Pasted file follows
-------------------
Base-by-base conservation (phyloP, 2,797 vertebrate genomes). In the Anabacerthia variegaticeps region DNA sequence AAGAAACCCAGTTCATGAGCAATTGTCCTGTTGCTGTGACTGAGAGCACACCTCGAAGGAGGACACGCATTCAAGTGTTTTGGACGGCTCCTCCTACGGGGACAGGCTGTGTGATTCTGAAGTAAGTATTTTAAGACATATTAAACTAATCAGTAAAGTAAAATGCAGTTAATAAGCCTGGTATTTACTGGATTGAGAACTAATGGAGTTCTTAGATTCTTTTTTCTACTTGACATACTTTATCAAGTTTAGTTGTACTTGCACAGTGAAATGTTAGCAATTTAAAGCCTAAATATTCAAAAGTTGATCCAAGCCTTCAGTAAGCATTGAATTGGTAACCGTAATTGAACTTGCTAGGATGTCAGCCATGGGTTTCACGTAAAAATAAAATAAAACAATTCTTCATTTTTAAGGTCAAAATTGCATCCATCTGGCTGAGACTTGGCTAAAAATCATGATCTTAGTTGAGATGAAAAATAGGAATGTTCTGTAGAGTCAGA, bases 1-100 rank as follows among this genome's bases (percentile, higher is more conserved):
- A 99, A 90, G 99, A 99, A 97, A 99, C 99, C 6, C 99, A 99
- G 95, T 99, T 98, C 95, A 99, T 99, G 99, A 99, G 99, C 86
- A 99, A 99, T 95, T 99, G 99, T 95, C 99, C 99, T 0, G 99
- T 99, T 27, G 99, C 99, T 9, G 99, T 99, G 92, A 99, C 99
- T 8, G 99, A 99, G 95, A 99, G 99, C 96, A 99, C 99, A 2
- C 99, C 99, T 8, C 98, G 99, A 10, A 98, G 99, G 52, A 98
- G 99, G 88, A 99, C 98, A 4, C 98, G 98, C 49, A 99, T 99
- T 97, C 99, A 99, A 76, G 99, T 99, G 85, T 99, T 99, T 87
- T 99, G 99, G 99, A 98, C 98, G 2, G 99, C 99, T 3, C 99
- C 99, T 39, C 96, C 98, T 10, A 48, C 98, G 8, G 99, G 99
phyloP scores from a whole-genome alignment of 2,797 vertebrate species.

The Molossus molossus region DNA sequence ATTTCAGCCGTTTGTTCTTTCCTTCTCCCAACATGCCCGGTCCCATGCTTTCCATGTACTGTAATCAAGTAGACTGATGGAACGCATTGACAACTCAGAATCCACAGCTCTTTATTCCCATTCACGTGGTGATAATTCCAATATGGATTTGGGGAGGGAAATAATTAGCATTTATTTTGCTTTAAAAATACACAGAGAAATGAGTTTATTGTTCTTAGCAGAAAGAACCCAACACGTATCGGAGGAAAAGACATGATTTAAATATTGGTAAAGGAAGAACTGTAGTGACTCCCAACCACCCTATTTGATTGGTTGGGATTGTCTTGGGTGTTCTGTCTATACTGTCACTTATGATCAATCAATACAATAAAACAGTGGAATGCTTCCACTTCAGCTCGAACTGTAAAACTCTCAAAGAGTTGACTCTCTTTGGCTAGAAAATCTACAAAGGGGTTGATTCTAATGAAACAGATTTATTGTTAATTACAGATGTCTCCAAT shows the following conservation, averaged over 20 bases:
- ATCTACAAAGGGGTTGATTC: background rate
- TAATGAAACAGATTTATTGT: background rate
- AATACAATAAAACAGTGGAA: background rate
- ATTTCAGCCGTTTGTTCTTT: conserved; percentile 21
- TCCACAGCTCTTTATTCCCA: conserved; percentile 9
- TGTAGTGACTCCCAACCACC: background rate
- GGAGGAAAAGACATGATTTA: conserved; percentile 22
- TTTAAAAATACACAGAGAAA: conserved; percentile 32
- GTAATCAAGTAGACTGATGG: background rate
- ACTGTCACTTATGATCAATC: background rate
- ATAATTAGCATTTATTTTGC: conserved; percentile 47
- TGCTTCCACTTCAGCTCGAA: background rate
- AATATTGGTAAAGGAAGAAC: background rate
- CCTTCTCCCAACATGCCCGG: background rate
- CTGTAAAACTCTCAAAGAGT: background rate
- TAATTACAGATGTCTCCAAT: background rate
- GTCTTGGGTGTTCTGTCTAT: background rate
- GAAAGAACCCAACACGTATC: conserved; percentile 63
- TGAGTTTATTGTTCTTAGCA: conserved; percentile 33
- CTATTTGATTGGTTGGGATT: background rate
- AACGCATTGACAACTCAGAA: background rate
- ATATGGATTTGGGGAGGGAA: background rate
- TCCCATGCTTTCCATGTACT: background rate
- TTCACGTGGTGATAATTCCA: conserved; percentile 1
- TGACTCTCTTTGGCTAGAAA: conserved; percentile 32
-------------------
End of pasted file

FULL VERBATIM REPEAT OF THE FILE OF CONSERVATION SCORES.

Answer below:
Base-by-base conservation (phyloP, 2,797 vertebrate genomes). In the Anabacerthia variegaticeps region DNA sequence AAGAAACCCAGTTCATGAGCAATTGTCCTGTTGCTGTGACTGAGAGCACACCTCGAAGGAGGACACGCATTCAAGTGTTTTGGACGGCTCCTCCTACGGGGACAGGCTGTGTGATTCTGAAGTAAGTATTTTAAGACATATTAAACTAATCAGTAAAGTAAAATGCAGTTAATAAGCCTGGTATTTACTGGATTGAGAACTAATGGAGTTCTTAGATTCTTTTTTCTACTTGACATACTTTATCAAGTTTAGTTGTACTTGCACAGTGAAATGTTAGCAATTTAAAGCCTAAATATTCAAAAGTTGATCCAAGCCTTCAGTAAGCATTGAATTGGTAACCGTAATTGAACTTGCTAGGATGTCAGCCATGGGTTTCACGTAAAAATAAAATAAAACAATTCTTCATTTTTAAGGTCAAAATTGCATCCATCTGGCTGAGACTTGGCTAAAAATCATGATCTTAGTTGAGATGAAAAATAGGAATGTTCTGTAGAGTCAGA, bases 1-100 rank as follows among this genome's bases (percentile, higher is more conserved):
- A 99, A 90, G 99, A 99, A 97, A 99, C 99, C 6, C 99, A 99
- G 95, T 99, T 98, C 95, A 99, T 99, G 99, A 99, G 99, C 86
- A 99, A 99, T 95, T 99, G 99, T 95, C 99, C 99, T 0, G 99
- T 99, T 27, G 99, C 99, T 9, G 99, T 99, G 92, A 99, C 99
- T 8, G 99, A 99, G 95, A 99, G 99, C 96, A 99, C 99, A 2
- C 99, C 99, T 8, C 98, G 99, A 10, A 98, G 99, G 52, A 98
- G 99, G 88, A 99, C 98, A 4, C 98, G 98, C 49, A 99, T 99
- T 97, C 99, A 99, A 76, G 99, T 99, G 85, T 99, T 99, T 87
- T 99, G 99, G 99, A 98, C 98, G 2, G 99, C 99, T 3, C 99
- C 99, T 39, C 96, C 98, T 10, A 48, C 98, G 8, G 99, G 99
phyloP scores from a whole-genome alignment of 2,797 vertebrate species.

The Molossus molossus region DNA sequence ATTTCAGCCGTTTGTTCTTTCCTTCTCCCAACATGCCCGGTCCCATGCTTTCCATGTACTGTAATCAAGTAGACTGATGGAACGCATTGACAACTCAGAATCCACAGCTCTTTATTCCCATTCACGTGGTGATAATTCCAATATGGATTTGGGGAGGGAAATAATTAGCATTTATTTTGCTTTAAAAATACACAGAGAAATGAGTTTATTGTTCTTAGCAGAAAGAACCCAACACGTATCGGAGGAAAAGACATGATTTAAATATTGGTAAAGGAAGAACTGTAGTGACTCCCAACCACCCTATTTGATTGGTTGGGATTGTCTTGGGTGTTCTGTCTATACTGTCACTTATGATCAATCAATACAATAAAACAGTGGAATGCTTCCACTTCAGCTCGAACTGTAAAACTCTCAAAGAGTTGACTCTCTTTGGCTAGAAAATCTACAAAGGGGTTGATTCTAATGAAACAGATTTATTGTTAATTACAGATGTCTCCAAT shows the following conservation, averaged over 20 bases:
- ATCTACAAAGGGGTTGATTC: background rate
- TAATGAAACAGATTTATTGT: background rate
- AATACAATAAAACAGTGGAA: background rate
- ATTTCAGCCGTTTGTTCTTT: conserved; percentile 21
- TCCACAGCTCTTTATTCCCA: conserved; percentile 9
- TGTAGTGACTCCCAACCACC: background rate
- GGAGGAAAAGACATGATTTA: conserved; percentile 22
- TTTAAAAATACACAGAGAAA: conserved; percentile 32
- GTAATCAAGTAGACTGATGG: background rate
- ACTGTCACTTATGATCAATC: background rate
- ATAATTAGCATTTATTTTGC: conserved; percentile 47
- TGCTTCCACTTCAGCTCGAA: background rate
- AATATTGGTAAAGGAAGAAC: background rate
- CCTTCTCCCAACATGCCCGG: background rate
- CTGTAAAACTCTCAAAGAGT: background rate
- TAATTACAGATGTCTCCAAT: background rate
- GTCTTGGGTGTTCTGTCTAT: background rate
- GAAAGAACCCAACACGTATC: conserved; percentile 63
- TGAGTTTATTGTTCTTAGCA: conserved; percentile 33
- CTATTTGATTGGTTGGGATT: background rate
- AACGCATTGACAACTCAGAA: background rate
- ATATGGATTTGGGGAGGGAA: background rate
- TCCCATGCTTTCCATGTACT: background rate
- TTCACGTGGTGATAATTCCA: conserved; percentile 1
- TGACTCTCTTTGGCTAGAAA: conserved; percentile 32